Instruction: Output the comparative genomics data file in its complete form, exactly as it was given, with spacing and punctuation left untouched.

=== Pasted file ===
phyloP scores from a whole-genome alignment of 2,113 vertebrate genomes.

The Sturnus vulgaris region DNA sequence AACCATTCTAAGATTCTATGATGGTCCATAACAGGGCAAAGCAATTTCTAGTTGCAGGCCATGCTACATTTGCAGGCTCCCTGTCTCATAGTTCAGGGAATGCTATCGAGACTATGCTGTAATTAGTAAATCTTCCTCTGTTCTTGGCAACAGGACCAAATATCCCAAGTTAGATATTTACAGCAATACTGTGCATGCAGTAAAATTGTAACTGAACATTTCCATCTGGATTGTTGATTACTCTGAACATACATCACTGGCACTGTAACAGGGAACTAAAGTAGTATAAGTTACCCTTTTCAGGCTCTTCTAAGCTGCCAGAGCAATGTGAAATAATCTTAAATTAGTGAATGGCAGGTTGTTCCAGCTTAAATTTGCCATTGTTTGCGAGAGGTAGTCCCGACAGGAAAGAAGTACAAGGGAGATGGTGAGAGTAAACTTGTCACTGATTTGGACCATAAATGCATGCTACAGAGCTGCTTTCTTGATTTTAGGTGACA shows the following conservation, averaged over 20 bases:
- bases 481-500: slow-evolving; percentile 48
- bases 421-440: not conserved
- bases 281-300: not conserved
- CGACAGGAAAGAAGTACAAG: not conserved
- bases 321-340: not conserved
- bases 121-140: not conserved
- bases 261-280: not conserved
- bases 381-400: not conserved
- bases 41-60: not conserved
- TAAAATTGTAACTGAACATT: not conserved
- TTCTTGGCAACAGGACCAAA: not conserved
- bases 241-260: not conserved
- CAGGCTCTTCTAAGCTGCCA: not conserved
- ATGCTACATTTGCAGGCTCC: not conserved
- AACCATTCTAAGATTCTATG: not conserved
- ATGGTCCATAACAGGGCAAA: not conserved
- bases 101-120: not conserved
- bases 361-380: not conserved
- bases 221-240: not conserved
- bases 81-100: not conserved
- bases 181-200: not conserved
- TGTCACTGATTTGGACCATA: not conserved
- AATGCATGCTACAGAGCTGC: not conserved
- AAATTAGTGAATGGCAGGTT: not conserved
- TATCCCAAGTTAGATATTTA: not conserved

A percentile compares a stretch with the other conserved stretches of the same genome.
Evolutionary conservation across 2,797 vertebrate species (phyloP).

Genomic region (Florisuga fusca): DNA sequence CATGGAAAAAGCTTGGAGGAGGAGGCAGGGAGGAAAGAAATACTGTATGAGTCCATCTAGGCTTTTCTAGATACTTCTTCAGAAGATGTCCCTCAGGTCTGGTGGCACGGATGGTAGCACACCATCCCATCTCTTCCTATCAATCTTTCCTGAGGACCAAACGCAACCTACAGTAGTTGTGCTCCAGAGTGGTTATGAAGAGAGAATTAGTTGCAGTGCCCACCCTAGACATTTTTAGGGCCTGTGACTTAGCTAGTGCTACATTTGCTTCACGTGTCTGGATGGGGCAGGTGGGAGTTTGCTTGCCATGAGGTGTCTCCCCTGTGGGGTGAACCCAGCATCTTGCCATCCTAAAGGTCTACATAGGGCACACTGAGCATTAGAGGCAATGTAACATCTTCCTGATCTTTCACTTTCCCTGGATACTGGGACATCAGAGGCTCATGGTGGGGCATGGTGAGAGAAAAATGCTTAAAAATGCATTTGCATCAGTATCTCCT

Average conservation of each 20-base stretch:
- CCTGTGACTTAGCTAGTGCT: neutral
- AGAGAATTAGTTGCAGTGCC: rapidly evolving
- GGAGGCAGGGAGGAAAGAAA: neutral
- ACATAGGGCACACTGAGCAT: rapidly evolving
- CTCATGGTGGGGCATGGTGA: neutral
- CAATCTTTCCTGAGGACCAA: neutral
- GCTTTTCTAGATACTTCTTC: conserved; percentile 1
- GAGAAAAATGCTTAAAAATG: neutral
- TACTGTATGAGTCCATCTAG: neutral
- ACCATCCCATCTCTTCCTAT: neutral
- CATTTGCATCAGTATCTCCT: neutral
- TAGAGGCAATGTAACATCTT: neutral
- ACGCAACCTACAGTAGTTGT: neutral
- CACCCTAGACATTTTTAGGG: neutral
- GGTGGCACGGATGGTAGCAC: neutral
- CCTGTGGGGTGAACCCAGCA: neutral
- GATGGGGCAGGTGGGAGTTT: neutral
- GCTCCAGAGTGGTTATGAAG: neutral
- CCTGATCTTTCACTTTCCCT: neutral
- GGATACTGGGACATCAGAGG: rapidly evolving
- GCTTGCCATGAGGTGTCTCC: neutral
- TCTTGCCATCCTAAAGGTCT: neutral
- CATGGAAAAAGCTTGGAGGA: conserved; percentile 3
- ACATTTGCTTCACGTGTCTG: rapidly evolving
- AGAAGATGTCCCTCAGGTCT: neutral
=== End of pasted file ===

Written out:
phyloP scores from a whole-genome alignment of 2,113 vertebrate genomes.

The Sturnus vulgaris region DNA sequence AACCATTCTAAGATTCTATGATGGTCCATAACAGGGCAAAGCAATTTCTAGTTGCAGGCCATGCTACATTTGCAGGCTCCCTGTCTCATAGTTCAGGGAATGCTATCGAGACTATGCTGTAATTAGTAAATCTTCCTCTGTTCTTGGCAACAGGACCAAATATCCCAAGTTAGATATTTACAGCAATACTGTGCATGCAGTAAAATTGTAACTGAACATTTCCATCTGGATTGTTGATTACTCTGAACATACATCACTGGCACTGTAACAGGGAACTAAAGTAGTATAAGTTACCCTTTTCAGGCTCTTCTAAGCTGCCAGAGCAATGTGAAATAATCTTAAATTAGTGAATGGCAGGTTGTTCCAGCTTAAATTTGCCATTGTTTGCGAGAGGTAGTCCCGACAGGAAAGAAGTACAAGGGAGATGGTGAGAGTAAACTTGTCACTGATTTGGACCATAAATGCATGCTACAGAGCTGCTTTCTTGATTTTAGGTGACA shows the following conservation, averaged over 20 bases:
- bases 481-500: slow-evolving; percentile 48
- bases 421-440: not conserved
- bases 281-300: not conserved
- CGACAGGAAAGAAGTACAAG: not conserved
- bases 321-340: not conserved
- bases 121-140: not conserved
- bases 261-280: not conserved
- bases 381-400: not conserved
- bases 41-60: not conserved
- TAAAATTGTAACTGAACATT: not conserved
- TTCTTGGCAACAGGACCAAA: not conserved
- bases 241-260: not conserved
- CAGGCTCTTCTAAGCTGCCA: not conserved
- ATGCTACATTTGCAGGCTCC: not conserved
- AACCATTCTAAGATTCTATG: not conserved
- ATGGTCCATAACAGGGCAAA: not conserved
- bases 101-120: not conserved
- bases 361-380: not conserved
- bases 221-240: not conserved
- bases 81-100: not conserved
- bases 181-200: not conserved
- TGTCACTGATTTGGACCATA: not conserved
- AATGCATGCTACAGAGCTGC: not conserved
- AAATTAGTGAATGGCAGGTT: not conserved
- TATCCCAAGTTAGATATTTA: not conserved

A percentile compares a stretch with the other conserved stretches of the same genome.
Evolutionary conservation across 2,797 vertebrate species (phyloP).

Genomic region (Florisuga fusca): DNA sequence CATGGAAAAAGCTTGGAGGAGGAGGCAGGGAGGAAAGAAATACTGTATGAGTCCATCTAGGCTTTTCTAGATACTTCTTCAGAAGATGTCCCTCAGGTCTGGTGGCACGGATGGTAGCACACCATCCCATCTCTTCCTATCAATCTTTCCTGAGGACCAAACGCAACCTACAGTAGTTGTGCTCCAGAGTGGTTATGAAGAGAGAATTAGTTGCAGTGCCCACCCTAGACATTTTTAGGGCCTGTGACTTAGCTAGTGCTACATTTGCTTCACGTGTCTGGATGGGGCAGGTGGGAGTTTGCTTGCCATGAGGTGTCTCCCCTGTGGGGTGAACCCAGCATCTTGCCATCCTAAAGGTCTACATAGGGCACACTGAGCATTAGAGGCAATGTAACATCTTCCTGATCTTTCACTTTCCCTGGATACTGGGACATCAGAGGCTCATGGTGGGGCATGGTGAGAGAAAAATGCTTAAAAATGCATTTGCATCAGTATCTCCT

Average conservation of each 20-base stretch:
- CCTGTGACTTAGCTAGTGCT: neutral
- AGAGAATTAGTTGCAGTGCC: rapidly evolving
- GGAGGCAGGGAGGAAAGAAA: neutral
- ACATAGGGCACACTGAGCAT: rapidly evolving
- CTCATGGTGGGGCATGGTGA: neutral
- CAATCTTTCCTGAGGACCAA: neutral
- GCTTTTCTAGATACTTCTTC: conserved; percentile 1
- GAGAAAAATGCTTAAAAATG: neutral
- TACTGTATGAGTCCATCTAG: neutral
- ACCATCCCATCTCTTCCTAT: neutral
- CATTTGCATCAGTATCTCCT: neutral
- TAGAGGCAATGTAACATCTT: neutral
- ACGCAACCTACAGTAGTTGT: neutral
- CACCCTAGACATTTTTAGGG: neutral
- GGTGGCACGGATGGTAGCAC: neutral
- CCTGTGGGGTGAACCCAGCA: neutral
- GATGGGGCAGGTGGGAGTTT: neutral
- GCTCCAGAGTGGTTATGAAG: neutral
- CCTGATCTTTCACTTTCCCT: neutral
- GGATACTGGGACATCAGAGG: rapidly evolving
- GCTTGCCATGAGGTGTCTCC: neutral
- TCTTGCCATCCTAAAGGTCT: neutral
- CATGGAAAAAGCTTGGAGGA: conserved; percentile 3
- ACATTTGCTTCACGTGTCTG: rapidly evolving
- AGAAGATGTCCCTCAGGTCT: neutral